Kate: The early prototypes looked much more like erector sets than pieces of art.  One of the things we watched you do was balance the technical needs with the design requirements.  It wasn’t simply building something that worked.  You also had to build something people wanted to put on their living room wall.

Aly:  If you look at most training equipment, the joints are big and clunky.  You would never want that in your bedroom or living room.  We had to make it compact.  Balancing form and function is really important. You can build a product that’s all function.  You can build a product that’s all form.  But nailing that balance?  It took years. 

You can build a product that’s all function.  You can build a product that’s all form.  But nailing that balance?  It took years.

Kate:  As a new mom, there’s a whole culture around ‘snap back’ to your original shape, which I’m not a fan of.  But then there’s another culture around getting strong again so you can easily lift your kid and participate fully in your life, which feels a lot better to me.  And Tonal is part of that culture. 

Aly:  Yes, we built pre-natal and post-natal content on our system for that reason.  If you’re a new mom (or even a dad), a year and a half in, you’re picking up a thirty-pound object ninety times a day!  It takes strength to do that and not hurt yourself.  

A realization I had early on was if you walked into a weight room, it was all dudes.  But all the data told me that women were just as interested in strength training as men were.  Over a two-month period, I exclusively interviewed women.  The theme I found in the interviews was that strength is very functional.   It’s about feeling stronger, being stronger.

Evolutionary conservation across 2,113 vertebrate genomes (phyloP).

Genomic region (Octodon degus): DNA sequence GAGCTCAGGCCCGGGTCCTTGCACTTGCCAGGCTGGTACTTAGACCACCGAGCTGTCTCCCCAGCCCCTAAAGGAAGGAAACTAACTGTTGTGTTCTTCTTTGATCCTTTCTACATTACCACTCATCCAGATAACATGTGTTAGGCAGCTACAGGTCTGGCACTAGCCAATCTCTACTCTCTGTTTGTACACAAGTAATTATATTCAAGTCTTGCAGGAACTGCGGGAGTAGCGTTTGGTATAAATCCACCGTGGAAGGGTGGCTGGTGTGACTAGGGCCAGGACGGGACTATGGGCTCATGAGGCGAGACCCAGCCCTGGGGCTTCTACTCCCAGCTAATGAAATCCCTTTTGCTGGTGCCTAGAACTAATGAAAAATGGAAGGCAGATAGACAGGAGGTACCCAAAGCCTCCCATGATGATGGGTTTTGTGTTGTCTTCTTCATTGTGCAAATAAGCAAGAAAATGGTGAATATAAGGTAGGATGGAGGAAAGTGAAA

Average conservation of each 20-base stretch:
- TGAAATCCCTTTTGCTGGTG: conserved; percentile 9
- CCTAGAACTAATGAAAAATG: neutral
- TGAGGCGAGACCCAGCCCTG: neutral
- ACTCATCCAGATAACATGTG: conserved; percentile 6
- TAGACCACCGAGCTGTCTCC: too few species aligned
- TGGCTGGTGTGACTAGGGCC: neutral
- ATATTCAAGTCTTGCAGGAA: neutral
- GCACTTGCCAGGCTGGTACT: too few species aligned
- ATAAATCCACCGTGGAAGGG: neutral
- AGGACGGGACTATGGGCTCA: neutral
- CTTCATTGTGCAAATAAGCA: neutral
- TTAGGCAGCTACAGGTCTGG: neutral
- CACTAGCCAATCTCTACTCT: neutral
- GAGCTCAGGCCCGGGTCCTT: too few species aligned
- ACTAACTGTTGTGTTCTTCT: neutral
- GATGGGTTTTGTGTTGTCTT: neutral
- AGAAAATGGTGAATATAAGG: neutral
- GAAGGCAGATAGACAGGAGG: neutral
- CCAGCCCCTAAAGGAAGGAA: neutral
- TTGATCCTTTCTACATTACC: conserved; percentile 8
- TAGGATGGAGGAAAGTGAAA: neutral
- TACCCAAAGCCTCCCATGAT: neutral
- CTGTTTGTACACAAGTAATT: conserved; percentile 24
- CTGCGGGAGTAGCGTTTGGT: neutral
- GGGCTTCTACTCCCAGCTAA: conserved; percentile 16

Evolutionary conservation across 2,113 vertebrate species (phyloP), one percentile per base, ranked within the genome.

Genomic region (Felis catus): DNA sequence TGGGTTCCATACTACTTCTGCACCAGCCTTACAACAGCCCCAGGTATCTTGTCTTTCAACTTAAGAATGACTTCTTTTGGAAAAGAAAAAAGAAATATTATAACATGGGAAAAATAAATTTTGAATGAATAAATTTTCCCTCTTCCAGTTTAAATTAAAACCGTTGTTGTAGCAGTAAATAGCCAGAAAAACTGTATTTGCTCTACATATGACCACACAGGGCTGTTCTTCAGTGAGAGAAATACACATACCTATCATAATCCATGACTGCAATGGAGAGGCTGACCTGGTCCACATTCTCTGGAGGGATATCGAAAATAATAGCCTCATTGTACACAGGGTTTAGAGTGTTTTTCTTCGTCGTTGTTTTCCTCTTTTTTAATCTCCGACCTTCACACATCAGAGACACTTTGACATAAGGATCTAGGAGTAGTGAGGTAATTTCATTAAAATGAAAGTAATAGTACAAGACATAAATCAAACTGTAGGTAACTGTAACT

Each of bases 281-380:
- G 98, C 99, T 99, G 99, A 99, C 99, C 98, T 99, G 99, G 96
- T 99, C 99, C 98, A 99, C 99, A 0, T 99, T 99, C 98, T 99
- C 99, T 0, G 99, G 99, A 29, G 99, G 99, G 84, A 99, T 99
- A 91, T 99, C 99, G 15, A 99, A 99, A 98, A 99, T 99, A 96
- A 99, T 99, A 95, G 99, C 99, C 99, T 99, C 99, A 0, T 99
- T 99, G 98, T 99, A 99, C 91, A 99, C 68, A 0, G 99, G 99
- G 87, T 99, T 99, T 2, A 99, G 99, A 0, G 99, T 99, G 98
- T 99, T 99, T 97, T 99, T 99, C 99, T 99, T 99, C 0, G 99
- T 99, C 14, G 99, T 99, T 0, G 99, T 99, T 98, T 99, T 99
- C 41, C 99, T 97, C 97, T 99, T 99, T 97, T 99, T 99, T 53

Kate:  What makes right now a special time for Tonal?

Aly:  The trend we saw in 2014 when this company called Peloton came out of nowhere and sold ten million dollars worth of bikes in their first year – has only accelerated.  (Peloton just had a billion dollar quarter.)  People were doing this very inconvenient thing– signing up for a gym membership, going to the gym, using its equipment, and coming home.  It was really inefficient.  The model wasn’t working.  Half of gym members paid and didn’t even go.  The truth is if you want someone to pick up a good habit, you’ve got to make it convenient.  You’ve got to bring it to them.  Imagine if you had to go somewhere to brush your teeth everyday.  How absurd would that be?  

The exact same dynamics that existed five years ago when I started Tonal are even more relevant now.  This idea of moving workouts to the home has obviously picked up so much momentum.  It’s the future. 

Kate: Are you seeing any shifts in culture right now that you find interesting? 

Aly:  The pandemic has obviously changed a lot of consumer behavior, and I don’t see things just snapping back.  People are becoming homebodies.  They’re investing in their homes and the lives they have at home.  Some people have learned how to cook for the first time and are falling in love with it.  People are baking bread for the first time and aren’t going to ever go back to store bought bread.  These are habit shifts that aren’t going back.

Kate:  Fast forward in time…where will Tonal be in five years? 

Aly:  First of all, in a heck of a lot more households.  In the last year, we’ve also seen Tonal used in pro sports. So, there’s going to be a lot more happening in terms of training players.  We’ve also announced clinical trials at the Mayo Clinic for testing Tonal’s application in physical therapy and rehab.  But bottom line?  Imagine getting a personal trainer into millions of households.  That’s where we’re going.

This is one episode of a multi-part interview series telling the stories of founders building companies at the intersection of culture + technology in the Bolt portfolio.


Partner
Kate is a Partner at Bolt investing in pre-seed companies at the intersection of culture and technology. She is the founder of Women in Hardware. You can find Kate on LinkedIn and on Twitter.